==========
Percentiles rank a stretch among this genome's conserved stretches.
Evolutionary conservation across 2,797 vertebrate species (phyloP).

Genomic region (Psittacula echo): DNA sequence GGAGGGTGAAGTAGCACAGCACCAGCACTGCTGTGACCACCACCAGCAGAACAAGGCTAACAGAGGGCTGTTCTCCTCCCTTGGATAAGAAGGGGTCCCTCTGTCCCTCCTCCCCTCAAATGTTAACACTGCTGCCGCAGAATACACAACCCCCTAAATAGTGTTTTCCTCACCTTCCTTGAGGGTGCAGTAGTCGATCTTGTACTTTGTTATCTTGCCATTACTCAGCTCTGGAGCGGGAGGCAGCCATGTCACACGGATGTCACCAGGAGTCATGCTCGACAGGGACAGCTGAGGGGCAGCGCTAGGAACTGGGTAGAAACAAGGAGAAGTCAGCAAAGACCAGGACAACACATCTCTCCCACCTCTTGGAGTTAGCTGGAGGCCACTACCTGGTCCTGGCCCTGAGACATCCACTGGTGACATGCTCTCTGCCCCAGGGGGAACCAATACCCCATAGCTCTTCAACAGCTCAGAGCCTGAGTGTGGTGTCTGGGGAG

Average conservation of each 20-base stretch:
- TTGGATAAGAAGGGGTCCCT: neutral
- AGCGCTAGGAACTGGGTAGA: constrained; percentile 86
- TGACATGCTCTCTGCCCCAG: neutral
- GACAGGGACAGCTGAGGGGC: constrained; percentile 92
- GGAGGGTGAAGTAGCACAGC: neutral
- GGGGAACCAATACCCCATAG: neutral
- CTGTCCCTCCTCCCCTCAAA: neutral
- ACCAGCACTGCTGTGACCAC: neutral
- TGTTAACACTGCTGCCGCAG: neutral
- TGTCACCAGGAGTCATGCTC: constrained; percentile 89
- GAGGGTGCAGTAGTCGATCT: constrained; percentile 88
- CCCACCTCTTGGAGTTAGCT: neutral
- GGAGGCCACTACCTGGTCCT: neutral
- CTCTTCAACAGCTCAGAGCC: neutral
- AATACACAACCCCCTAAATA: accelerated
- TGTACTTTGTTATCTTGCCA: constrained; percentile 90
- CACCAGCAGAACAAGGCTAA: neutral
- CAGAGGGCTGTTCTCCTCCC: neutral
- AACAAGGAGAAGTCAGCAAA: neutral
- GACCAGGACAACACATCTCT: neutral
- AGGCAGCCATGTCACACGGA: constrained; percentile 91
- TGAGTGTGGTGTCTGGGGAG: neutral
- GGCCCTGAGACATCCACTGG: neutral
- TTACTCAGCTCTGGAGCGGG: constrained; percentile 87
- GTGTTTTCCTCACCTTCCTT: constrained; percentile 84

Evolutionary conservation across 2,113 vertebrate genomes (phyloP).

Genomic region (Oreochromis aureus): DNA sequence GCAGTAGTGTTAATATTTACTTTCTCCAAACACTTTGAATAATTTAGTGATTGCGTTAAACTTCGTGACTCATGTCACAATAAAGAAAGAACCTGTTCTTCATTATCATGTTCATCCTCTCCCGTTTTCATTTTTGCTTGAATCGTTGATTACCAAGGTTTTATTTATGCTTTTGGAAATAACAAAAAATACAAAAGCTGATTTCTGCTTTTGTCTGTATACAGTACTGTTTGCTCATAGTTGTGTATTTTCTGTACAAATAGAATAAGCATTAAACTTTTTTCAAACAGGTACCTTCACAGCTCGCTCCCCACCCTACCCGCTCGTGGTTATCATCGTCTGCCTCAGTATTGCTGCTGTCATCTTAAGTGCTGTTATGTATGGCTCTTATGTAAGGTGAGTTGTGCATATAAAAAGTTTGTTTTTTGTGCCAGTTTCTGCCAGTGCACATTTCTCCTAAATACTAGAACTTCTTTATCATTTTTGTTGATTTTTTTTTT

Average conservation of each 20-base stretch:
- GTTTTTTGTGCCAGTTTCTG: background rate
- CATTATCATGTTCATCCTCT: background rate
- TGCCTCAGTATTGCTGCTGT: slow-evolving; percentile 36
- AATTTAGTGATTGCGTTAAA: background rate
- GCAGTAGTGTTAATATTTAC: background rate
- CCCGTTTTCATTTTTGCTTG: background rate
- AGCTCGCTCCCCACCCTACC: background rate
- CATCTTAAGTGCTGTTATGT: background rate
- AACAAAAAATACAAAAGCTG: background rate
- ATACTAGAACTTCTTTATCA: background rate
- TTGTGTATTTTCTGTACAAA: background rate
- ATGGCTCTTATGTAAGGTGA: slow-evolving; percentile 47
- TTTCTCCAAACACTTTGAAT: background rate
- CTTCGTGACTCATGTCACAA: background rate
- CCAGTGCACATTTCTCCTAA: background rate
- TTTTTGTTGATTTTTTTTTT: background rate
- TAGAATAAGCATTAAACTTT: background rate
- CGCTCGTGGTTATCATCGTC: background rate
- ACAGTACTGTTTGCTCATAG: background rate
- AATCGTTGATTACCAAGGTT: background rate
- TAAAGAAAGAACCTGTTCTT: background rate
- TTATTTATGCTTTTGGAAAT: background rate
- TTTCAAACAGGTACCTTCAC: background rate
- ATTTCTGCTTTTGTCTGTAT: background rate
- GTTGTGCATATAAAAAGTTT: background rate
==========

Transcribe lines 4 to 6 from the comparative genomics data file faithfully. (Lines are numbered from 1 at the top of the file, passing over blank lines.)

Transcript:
Average conservation of each 20-base stretch:
- TTGGATAAGAAGGGGTCCCT: neutral
- AGCGCTAGGAACTGGGTAGA: constrained; percentile 86